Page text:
CS Faculty Candidate Wen Li to Give Research Presentation

Department of Computer Science identifier

Department of Computer Science tenure-track faculty candidate Wen Li will give a research presentation on Friday, March 8, 2024, from 3-4 p.m. in Rekhi 214. The title of Li’s talk is, “Run-Time Analysis and Security of Multi-Language Systems.” A social hour will follow in Rekhi 218. Snacks and beverages will be served.

Talk Abstract

The prevalence of multi-language software has surged, yet security defenses for such systems remain inadequately supported. Traditional methods like program analysis and fuzzing face challenges in this context. In my Ph.D. research, I proposed a suite of techniques to fortify the security of multi-language systems. Firstly, I introduced PolyCruise, leveraging language independent symbolic dependence analysis for effective dynamic cross-language information flow analysis. It supports diverse security applications, enhancing vulnerability detection. Addressing PolyCruise’s input coverage limitation, I introduced PolyFuzz, a framework for comprehensive greybox fuzzing in multi-language applications. PolyFuzz measures block coverage at the whole-system level, generates effective seeds through sensitivity analysis, and seamlessly supports various languages. Recognizing limitations for bugs in the lower software stack, particularly in language runtime systems, my focus shifted downward, notably to Python runtime. PyRTFuzz introduced a two-level collaborative methodology, combining generation-and mutation-based fuzzing for comprehensive testing. The Slang-based approach ensures diverse applications, marking a significant stride in securing software systems.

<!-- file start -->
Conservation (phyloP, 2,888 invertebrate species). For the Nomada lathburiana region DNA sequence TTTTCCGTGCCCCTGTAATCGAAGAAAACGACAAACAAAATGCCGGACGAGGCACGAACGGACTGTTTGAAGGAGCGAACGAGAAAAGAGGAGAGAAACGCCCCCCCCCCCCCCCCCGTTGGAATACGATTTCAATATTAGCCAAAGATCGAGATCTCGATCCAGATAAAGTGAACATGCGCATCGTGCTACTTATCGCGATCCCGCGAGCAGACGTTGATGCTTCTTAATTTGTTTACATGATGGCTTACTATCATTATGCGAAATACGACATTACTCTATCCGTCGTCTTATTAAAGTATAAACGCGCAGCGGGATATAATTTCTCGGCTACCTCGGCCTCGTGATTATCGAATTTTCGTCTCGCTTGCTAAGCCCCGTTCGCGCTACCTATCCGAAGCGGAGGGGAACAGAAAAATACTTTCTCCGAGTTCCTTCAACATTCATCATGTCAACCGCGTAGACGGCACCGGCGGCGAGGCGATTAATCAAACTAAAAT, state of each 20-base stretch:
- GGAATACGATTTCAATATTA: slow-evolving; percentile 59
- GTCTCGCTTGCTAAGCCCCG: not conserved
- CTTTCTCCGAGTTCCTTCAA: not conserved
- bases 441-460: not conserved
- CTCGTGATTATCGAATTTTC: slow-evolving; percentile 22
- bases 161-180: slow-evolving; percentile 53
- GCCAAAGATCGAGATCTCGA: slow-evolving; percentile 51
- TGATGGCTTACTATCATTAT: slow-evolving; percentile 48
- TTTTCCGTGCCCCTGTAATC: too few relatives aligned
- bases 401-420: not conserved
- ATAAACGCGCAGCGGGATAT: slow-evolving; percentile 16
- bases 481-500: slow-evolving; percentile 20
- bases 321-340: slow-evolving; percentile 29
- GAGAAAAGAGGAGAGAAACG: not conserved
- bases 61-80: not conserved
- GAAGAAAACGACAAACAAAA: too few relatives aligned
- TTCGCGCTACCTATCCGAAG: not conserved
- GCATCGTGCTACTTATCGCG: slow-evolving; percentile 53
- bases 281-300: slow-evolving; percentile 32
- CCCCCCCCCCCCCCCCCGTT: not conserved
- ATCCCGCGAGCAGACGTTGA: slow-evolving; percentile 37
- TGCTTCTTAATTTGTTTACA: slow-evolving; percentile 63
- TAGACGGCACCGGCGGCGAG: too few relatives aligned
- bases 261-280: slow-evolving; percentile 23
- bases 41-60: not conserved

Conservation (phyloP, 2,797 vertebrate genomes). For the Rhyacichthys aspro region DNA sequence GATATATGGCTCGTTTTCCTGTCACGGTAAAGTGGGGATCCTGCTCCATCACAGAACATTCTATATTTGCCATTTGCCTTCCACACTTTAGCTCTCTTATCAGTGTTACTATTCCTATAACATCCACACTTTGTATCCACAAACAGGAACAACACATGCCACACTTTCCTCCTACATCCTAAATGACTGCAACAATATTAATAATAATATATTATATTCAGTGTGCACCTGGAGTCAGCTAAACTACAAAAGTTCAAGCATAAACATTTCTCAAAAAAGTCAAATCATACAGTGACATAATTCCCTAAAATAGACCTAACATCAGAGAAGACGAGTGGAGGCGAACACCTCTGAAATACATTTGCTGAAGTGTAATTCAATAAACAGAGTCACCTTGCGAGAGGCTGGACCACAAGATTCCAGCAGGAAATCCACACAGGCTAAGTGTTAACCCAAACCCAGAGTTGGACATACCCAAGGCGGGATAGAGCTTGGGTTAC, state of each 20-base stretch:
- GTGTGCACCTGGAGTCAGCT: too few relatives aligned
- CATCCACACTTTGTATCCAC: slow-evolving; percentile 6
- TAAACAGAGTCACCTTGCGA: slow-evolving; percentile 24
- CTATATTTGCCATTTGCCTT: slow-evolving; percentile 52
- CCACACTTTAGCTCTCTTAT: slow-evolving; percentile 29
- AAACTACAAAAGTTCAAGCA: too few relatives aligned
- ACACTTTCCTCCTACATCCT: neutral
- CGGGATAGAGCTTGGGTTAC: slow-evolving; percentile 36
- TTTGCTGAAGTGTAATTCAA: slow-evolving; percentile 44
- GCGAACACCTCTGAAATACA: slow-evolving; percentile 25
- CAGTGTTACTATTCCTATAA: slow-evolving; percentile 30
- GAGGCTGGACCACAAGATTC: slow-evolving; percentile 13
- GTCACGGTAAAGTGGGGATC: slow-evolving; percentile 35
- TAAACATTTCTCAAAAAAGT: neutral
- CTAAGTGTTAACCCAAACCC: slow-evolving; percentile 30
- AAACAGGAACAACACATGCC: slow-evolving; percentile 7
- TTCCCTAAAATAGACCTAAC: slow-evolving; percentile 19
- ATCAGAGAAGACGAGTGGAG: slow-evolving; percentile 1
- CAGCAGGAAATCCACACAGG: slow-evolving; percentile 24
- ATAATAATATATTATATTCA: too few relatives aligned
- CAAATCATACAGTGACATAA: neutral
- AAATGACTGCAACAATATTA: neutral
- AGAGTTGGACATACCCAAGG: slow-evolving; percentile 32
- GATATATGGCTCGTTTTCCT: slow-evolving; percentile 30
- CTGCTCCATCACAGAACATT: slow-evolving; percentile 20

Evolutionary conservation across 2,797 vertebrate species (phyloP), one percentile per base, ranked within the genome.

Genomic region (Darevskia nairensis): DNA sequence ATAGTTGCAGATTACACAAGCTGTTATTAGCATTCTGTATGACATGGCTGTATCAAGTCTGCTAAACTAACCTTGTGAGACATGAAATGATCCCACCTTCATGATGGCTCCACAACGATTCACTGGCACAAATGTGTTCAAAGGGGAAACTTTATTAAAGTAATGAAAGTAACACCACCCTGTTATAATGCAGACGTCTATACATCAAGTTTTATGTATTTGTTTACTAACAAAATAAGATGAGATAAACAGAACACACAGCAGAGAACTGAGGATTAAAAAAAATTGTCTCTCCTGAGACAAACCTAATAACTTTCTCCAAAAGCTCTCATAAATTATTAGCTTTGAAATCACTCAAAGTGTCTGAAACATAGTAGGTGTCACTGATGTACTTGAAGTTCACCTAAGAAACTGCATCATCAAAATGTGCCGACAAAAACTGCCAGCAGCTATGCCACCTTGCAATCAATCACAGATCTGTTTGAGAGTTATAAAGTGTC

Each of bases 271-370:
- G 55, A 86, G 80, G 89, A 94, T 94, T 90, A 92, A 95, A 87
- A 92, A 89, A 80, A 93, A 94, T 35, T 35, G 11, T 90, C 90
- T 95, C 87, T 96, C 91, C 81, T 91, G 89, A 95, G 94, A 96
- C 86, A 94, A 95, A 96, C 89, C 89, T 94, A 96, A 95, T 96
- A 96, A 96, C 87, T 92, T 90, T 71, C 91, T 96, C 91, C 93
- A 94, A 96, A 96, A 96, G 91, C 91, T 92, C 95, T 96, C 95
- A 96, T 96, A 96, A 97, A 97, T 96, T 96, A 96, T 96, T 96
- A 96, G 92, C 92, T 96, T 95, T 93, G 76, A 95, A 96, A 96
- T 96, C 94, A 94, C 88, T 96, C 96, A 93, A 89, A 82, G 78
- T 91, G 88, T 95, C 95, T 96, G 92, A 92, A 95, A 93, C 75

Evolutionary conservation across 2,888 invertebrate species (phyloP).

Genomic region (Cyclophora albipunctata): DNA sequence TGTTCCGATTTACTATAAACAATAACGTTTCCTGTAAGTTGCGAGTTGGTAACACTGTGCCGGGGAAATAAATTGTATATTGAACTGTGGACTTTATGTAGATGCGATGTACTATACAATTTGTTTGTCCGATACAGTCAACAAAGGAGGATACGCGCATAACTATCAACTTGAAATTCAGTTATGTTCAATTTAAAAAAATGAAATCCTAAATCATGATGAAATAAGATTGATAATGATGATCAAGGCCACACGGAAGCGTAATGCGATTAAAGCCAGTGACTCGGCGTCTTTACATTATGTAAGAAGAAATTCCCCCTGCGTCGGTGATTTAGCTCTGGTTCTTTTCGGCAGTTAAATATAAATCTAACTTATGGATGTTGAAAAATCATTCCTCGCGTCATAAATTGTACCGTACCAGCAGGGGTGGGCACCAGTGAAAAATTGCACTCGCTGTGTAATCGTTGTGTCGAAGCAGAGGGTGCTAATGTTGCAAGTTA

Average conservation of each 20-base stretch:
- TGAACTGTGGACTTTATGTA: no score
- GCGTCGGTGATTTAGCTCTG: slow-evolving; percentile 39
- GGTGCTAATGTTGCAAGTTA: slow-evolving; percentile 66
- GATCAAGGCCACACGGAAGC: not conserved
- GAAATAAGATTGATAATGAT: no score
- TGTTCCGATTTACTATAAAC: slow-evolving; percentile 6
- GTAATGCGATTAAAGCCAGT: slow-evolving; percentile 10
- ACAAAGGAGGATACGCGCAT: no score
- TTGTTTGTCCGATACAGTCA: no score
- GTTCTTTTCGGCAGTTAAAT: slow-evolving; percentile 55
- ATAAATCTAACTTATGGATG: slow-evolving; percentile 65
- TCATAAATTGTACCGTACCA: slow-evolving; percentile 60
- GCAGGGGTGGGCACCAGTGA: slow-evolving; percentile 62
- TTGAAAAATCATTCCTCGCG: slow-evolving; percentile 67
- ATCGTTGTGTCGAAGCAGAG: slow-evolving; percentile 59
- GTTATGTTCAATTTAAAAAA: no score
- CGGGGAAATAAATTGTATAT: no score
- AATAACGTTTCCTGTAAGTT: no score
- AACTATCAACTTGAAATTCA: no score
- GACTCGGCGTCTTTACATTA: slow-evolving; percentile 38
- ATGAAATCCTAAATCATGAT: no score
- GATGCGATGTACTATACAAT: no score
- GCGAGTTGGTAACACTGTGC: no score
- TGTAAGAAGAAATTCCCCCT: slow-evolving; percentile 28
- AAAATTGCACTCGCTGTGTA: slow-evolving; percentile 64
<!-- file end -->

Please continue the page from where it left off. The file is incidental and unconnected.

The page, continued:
Speaker Bio

Wen Li, Ph.D., from Washington State University, specializes in software engineering and security, focusing on implementing diverse techniques for practical security solutions in real-world software systems. His Ph.D. work included software analysis and the development of effective fuzzing frameworks, successfully applied to real-world systems, with research published in conferences like ESEC/FSE, USENIX Security, and CCS. In addition, with a decade of industrial experience, he is also an adept software engineer, specializing in embedded software design and development, particularly in core/access networks. Coupled with ongoing research pursuits, this practical expertise equips him with profound insights into the research field and the ability to traverse new domains seamlessly.